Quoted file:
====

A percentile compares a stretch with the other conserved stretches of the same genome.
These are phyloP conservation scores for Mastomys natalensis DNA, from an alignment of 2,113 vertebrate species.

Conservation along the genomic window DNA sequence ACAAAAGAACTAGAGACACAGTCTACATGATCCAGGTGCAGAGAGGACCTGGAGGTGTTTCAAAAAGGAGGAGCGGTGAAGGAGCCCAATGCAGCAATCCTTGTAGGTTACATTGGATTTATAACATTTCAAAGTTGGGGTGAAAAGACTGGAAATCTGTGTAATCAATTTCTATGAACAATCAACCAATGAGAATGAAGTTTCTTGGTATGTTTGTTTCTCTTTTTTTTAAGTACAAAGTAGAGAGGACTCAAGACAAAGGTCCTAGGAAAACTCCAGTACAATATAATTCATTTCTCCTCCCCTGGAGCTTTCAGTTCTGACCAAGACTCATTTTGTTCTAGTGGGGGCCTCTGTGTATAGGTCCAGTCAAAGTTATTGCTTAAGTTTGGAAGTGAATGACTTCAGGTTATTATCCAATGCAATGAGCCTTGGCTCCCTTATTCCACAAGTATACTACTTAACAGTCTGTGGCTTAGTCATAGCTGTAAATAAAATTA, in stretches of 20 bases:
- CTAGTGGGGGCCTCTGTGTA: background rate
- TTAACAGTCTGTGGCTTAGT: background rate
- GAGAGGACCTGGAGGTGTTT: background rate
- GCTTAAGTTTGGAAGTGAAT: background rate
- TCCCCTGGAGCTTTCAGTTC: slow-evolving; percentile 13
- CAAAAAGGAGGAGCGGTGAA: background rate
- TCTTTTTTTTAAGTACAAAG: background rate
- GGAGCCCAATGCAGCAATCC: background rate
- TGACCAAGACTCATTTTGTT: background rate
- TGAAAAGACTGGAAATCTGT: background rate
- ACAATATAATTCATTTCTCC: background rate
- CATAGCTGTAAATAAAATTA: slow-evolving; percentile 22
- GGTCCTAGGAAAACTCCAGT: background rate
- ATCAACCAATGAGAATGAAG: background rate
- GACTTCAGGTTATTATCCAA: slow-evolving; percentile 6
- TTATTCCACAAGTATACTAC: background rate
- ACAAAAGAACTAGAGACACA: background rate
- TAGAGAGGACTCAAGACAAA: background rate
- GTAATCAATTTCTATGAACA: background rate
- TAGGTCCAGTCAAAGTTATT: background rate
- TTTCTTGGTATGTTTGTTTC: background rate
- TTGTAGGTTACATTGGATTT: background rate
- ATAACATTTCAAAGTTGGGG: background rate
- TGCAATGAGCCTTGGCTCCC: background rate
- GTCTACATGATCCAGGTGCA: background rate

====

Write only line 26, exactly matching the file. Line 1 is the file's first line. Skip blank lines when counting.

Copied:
- ATAACATTTCAAAGTTGGGG: background rate